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Sleep-disordered breathing in patients with the Brugada syndrome.

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      Abstract

      We investigated breathing patterns and the occurrence of arrhythmias and ST-segment changes during sleep in patients with Brugada syndrome. Patients with Brugada syndrome are more likely to die from ventricular arrhythmias during sleep. ST-segment changes have been correlated with risk of sudden cardiac death. Whether sleep disturbances may contribute to arrhythmogenesis is unknown. Patients with Brugada syndrome underwent overnight polysomnography with simultaneous 12-lead electrocardiographic recording. A control group matched by age, gender, and body mass index (BMI) also underwent polysomnography. Twenty patients were included (50 ± 15 years old, 75% men). Despite their normal BMI (24.7 ± 2.7 kg/m(2)), 45% had sleep-disordered breathing (SDB), with a mean apnea-hypopnea index of 17.2 ± 14 events/hour. In patients with a high risk of arrhythmias, 5 (63%) had SDB. In the control group, 27% had SDB. Atrial or ventricular arrhythmias were not observed. Spontaneous ST-segment changes occurred in 2 patients over 45 different time points. Most ST-segment changes were observed during rapid eye movement sleep (31%) or within 1 minute of arousals (44%). Regarding respiratory events, 25 (56%) of ST-segment changes were related to occurrence of apnea or hypopnea. In conclusion, patients with Brugada syndrome have a high prevalence of SDB even in the setting of normal BMI. The higher incidence of nocturnal death in patients with Brugada syndrome may be conceivably related to co-morbid SDB. Moreover, autonomic instability encountered in rapid eye movement sleep and arousals could potentiate the risk of arrhythmias.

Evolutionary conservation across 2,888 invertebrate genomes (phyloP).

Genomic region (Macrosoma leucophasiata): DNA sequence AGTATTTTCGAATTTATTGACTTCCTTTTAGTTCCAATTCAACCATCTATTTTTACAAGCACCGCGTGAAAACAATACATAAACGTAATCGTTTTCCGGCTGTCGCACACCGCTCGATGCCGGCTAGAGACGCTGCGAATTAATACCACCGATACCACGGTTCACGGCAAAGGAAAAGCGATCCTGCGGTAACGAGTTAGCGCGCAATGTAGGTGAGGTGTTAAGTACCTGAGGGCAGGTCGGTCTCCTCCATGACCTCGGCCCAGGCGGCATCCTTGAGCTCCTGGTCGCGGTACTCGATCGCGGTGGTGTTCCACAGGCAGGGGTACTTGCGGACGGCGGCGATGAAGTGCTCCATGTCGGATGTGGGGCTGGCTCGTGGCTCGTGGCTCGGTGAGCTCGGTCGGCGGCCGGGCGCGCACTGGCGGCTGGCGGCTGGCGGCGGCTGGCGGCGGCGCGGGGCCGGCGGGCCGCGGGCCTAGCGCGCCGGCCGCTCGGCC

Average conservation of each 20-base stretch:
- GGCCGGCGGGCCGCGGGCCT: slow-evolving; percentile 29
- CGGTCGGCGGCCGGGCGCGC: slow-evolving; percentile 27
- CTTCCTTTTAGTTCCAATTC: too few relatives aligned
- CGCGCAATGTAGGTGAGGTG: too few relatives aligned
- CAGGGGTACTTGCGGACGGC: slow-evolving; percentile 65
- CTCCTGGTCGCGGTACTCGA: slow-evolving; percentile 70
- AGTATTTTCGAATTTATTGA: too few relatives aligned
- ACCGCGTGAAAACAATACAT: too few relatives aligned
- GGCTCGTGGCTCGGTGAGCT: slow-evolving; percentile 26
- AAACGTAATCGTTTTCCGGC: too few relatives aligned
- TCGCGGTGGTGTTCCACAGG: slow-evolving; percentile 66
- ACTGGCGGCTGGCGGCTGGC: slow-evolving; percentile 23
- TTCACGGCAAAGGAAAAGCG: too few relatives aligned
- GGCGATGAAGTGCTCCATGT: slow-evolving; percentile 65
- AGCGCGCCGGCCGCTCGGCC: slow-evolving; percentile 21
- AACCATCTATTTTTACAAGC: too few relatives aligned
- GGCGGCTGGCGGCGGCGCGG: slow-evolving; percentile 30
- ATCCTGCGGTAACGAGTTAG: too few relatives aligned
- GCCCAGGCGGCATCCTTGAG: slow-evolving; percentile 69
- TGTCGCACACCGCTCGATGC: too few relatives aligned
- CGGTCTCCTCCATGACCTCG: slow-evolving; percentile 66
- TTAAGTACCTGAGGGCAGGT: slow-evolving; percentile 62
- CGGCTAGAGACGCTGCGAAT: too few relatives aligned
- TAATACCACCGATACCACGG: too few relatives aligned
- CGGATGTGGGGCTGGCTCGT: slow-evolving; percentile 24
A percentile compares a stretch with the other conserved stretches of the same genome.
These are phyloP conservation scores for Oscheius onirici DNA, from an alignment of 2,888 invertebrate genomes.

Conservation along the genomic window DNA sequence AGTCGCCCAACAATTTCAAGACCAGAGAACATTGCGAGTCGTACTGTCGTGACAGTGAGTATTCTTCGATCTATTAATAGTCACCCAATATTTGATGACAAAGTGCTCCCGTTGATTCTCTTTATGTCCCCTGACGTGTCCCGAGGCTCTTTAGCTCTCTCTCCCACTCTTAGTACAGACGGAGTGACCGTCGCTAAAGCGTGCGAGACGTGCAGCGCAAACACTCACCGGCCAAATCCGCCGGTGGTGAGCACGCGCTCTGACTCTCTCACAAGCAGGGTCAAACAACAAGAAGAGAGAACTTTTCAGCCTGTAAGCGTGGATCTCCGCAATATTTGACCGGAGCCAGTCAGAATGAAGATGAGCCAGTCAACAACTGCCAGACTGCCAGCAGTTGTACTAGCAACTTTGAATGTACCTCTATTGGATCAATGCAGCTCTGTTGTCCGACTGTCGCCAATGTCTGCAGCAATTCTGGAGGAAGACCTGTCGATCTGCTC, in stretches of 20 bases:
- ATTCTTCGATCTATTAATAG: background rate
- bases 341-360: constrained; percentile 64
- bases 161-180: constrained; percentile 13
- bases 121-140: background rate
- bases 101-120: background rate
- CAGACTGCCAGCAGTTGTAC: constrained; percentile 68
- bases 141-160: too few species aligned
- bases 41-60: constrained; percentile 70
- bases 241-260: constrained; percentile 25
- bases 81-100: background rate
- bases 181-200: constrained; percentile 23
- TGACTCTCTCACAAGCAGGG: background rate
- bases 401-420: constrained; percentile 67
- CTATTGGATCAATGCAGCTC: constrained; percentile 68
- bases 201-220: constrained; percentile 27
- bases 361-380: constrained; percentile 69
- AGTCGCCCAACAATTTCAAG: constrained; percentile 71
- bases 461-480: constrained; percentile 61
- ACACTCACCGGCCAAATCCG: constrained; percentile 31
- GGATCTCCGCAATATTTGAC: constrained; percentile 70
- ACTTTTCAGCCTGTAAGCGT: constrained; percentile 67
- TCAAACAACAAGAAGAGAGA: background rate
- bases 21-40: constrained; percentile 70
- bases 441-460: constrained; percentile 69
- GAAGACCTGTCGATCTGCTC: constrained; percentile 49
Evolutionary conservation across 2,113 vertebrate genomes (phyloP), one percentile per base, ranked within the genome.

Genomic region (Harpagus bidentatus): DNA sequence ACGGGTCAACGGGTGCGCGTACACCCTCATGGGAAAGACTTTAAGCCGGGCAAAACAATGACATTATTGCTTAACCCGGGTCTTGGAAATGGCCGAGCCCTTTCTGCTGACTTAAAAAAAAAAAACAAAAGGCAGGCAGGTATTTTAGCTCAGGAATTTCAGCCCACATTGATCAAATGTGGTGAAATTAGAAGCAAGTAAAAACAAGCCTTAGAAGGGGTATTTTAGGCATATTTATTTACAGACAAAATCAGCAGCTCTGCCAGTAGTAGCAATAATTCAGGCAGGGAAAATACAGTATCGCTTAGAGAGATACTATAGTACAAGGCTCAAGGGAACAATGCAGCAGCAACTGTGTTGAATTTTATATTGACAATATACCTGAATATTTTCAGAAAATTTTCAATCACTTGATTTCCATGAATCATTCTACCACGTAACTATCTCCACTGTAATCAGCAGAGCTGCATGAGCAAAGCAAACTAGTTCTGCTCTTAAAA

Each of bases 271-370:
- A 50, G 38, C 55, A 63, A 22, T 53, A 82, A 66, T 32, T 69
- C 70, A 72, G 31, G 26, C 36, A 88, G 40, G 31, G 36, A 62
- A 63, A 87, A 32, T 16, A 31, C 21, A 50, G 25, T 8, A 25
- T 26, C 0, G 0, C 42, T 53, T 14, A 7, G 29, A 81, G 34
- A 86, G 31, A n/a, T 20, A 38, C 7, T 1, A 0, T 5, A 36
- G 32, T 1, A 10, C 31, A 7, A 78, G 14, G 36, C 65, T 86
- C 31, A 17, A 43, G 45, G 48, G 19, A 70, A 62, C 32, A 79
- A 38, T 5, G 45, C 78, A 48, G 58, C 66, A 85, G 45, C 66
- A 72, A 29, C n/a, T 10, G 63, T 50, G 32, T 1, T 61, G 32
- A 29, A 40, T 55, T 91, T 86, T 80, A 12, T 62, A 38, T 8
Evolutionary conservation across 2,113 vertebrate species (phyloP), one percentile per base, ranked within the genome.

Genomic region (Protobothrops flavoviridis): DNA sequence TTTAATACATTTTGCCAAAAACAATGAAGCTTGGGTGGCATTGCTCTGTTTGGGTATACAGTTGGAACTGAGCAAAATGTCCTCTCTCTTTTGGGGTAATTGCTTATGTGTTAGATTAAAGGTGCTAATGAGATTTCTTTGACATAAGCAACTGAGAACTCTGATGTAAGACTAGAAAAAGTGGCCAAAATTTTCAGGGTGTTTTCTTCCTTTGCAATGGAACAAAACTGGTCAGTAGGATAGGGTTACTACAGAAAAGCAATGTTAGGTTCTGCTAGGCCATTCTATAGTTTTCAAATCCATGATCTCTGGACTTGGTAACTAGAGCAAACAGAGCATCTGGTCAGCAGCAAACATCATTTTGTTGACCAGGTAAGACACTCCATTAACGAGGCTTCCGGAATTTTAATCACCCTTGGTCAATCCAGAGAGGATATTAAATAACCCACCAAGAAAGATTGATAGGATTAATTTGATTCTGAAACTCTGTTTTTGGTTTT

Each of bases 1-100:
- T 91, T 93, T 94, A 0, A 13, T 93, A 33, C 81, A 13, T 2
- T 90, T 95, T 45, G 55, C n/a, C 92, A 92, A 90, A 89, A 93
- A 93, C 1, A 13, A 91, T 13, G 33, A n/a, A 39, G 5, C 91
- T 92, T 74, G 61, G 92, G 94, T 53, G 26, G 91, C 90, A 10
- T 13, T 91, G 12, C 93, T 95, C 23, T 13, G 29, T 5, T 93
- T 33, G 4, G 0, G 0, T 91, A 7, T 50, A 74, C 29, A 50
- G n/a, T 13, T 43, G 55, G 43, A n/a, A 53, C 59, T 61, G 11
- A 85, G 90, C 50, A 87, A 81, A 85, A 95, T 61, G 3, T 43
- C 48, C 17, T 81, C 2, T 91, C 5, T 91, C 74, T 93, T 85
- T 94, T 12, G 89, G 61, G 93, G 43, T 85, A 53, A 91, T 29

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      Affiliations
      [1 ] Department of Internal Medicine, Mayo Clinic and Foundation, Rochester, MN, USA.
      Journal
      Am. J. Cardiol.
      The American journal of cardiology
      Elsevier BV
      1879-1913
      0002-9149
      Mar 01 2011
      : 107
      : 5
      21247540 S0002-9149(10)02241-1 10.1016/j.amjcard.2010.10.046 3481999 NIHMS269609

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